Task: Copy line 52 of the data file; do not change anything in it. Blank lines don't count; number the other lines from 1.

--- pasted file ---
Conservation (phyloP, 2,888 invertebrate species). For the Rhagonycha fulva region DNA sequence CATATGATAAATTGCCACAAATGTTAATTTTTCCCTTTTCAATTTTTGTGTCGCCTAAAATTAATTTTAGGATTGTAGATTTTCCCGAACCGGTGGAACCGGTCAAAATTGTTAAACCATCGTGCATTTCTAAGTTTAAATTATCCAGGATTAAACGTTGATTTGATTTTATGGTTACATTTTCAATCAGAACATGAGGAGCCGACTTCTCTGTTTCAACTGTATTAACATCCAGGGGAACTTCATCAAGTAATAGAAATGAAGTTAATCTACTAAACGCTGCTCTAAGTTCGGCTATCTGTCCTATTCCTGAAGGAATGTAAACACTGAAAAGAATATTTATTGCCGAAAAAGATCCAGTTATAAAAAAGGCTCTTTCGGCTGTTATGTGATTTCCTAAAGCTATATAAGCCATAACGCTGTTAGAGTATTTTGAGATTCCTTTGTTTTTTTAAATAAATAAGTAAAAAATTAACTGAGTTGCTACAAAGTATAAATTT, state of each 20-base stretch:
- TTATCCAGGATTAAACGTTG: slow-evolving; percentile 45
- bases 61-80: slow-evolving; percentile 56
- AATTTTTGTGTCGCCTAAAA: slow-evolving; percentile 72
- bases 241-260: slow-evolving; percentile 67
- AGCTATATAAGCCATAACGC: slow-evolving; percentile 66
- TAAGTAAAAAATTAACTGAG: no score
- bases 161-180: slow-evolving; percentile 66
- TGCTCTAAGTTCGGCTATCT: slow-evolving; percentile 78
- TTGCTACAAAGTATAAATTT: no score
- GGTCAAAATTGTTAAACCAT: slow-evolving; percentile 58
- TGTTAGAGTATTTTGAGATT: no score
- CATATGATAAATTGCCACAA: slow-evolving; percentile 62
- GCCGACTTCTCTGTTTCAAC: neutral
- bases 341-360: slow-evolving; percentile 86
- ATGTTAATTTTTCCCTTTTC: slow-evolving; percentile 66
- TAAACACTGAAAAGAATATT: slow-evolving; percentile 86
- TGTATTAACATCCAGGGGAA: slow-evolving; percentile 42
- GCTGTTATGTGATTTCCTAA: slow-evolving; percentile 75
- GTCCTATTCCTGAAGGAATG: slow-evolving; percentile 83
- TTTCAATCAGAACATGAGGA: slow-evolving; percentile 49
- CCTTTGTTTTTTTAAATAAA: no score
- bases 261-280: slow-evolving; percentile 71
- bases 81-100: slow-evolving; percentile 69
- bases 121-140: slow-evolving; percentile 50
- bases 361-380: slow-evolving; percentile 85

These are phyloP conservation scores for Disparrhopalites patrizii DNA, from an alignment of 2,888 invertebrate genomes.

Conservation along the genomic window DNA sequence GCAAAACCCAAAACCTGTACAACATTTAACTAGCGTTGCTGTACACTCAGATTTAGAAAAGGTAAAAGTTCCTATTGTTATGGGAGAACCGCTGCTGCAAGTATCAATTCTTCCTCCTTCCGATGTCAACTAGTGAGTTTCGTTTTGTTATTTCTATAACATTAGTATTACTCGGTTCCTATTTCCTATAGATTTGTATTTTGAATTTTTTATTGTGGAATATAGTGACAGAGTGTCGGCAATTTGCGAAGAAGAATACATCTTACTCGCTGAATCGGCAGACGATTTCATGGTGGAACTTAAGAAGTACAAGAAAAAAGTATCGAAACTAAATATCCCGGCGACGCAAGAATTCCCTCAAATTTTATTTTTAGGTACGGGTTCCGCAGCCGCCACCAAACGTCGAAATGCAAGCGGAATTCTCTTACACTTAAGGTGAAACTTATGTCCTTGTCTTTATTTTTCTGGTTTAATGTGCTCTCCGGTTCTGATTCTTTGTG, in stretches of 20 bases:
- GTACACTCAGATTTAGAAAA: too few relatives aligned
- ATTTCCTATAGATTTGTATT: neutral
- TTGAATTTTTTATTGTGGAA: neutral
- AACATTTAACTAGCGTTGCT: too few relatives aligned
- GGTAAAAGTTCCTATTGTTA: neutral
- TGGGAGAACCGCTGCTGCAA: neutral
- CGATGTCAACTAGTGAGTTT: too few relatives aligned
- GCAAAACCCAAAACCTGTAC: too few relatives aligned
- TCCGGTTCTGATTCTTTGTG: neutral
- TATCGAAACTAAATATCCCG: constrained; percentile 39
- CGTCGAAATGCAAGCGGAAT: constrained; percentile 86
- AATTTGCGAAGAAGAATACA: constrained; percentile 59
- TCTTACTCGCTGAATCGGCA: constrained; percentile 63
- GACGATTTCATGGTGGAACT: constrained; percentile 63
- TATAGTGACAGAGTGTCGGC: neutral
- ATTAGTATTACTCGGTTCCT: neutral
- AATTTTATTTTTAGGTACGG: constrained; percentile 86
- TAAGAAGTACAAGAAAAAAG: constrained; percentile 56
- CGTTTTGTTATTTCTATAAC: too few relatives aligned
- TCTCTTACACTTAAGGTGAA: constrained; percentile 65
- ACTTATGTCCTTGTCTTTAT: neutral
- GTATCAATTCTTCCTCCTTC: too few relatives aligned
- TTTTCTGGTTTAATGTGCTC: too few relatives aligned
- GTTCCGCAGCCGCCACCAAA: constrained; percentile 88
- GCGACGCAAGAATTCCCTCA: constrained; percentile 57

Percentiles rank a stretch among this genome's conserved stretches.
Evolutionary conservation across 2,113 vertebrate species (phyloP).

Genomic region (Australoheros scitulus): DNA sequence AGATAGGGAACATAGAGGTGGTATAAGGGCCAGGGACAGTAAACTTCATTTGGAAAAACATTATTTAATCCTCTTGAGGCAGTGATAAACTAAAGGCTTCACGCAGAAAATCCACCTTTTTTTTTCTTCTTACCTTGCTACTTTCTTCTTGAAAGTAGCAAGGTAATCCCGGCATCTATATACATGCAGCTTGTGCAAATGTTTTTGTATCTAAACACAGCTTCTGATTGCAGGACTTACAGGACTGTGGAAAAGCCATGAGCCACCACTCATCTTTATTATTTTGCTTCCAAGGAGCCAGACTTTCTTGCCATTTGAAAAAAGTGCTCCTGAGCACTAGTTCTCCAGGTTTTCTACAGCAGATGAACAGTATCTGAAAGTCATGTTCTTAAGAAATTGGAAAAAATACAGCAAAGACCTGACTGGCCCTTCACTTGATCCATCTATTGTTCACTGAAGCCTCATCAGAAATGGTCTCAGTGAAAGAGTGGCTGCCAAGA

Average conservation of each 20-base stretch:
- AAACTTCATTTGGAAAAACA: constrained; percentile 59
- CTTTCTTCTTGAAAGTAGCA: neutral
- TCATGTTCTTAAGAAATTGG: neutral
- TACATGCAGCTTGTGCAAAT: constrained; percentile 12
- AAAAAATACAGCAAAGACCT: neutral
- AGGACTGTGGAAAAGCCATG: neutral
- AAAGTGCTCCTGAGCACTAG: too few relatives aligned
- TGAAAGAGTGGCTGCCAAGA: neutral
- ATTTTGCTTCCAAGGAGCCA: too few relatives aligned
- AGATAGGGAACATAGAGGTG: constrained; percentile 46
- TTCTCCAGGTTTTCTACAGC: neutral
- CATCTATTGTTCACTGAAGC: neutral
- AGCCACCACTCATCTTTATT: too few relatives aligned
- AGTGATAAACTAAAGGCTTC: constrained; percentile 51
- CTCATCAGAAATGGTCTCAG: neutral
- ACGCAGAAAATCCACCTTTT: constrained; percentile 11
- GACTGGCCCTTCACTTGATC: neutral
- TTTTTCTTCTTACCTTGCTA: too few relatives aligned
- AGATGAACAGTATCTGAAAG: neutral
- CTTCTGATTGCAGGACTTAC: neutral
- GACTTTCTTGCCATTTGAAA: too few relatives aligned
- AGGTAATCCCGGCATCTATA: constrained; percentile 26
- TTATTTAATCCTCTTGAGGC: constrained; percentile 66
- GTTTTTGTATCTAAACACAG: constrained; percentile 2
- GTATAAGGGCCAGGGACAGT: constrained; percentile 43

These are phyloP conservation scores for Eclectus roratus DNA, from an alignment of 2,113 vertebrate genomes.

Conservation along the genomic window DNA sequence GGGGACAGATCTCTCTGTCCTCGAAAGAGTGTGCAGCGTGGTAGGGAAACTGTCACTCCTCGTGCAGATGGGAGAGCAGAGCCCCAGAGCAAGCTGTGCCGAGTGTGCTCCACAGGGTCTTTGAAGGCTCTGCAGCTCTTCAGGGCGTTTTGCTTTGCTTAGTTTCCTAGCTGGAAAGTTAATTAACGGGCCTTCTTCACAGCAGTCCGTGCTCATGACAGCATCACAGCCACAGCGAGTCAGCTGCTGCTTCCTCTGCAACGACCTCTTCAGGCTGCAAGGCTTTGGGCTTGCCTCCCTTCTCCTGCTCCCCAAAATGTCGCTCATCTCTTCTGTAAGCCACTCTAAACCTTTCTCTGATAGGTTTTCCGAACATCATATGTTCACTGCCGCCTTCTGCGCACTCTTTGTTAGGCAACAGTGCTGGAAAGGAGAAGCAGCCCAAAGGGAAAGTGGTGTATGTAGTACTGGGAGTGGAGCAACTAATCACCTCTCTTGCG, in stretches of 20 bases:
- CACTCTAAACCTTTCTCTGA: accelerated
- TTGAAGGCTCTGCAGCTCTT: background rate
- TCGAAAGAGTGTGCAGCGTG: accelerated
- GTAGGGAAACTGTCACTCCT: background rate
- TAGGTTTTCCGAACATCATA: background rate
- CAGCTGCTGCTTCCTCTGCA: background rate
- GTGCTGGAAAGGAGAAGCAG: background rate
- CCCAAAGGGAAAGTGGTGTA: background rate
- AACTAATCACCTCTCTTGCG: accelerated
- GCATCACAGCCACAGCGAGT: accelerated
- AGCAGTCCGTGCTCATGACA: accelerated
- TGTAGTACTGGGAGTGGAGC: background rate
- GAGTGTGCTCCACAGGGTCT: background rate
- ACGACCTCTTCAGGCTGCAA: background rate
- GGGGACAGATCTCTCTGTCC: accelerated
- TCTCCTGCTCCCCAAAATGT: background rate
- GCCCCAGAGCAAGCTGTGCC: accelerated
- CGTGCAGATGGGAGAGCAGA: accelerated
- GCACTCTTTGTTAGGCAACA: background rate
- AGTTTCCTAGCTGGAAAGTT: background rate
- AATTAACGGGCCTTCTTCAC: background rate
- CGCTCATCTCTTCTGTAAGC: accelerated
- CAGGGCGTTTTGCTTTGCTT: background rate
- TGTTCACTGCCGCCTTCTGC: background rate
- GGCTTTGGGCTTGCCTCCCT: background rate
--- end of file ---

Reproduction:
- GTTCCGCAGCCGCCACCAAA: constrained; percentile 88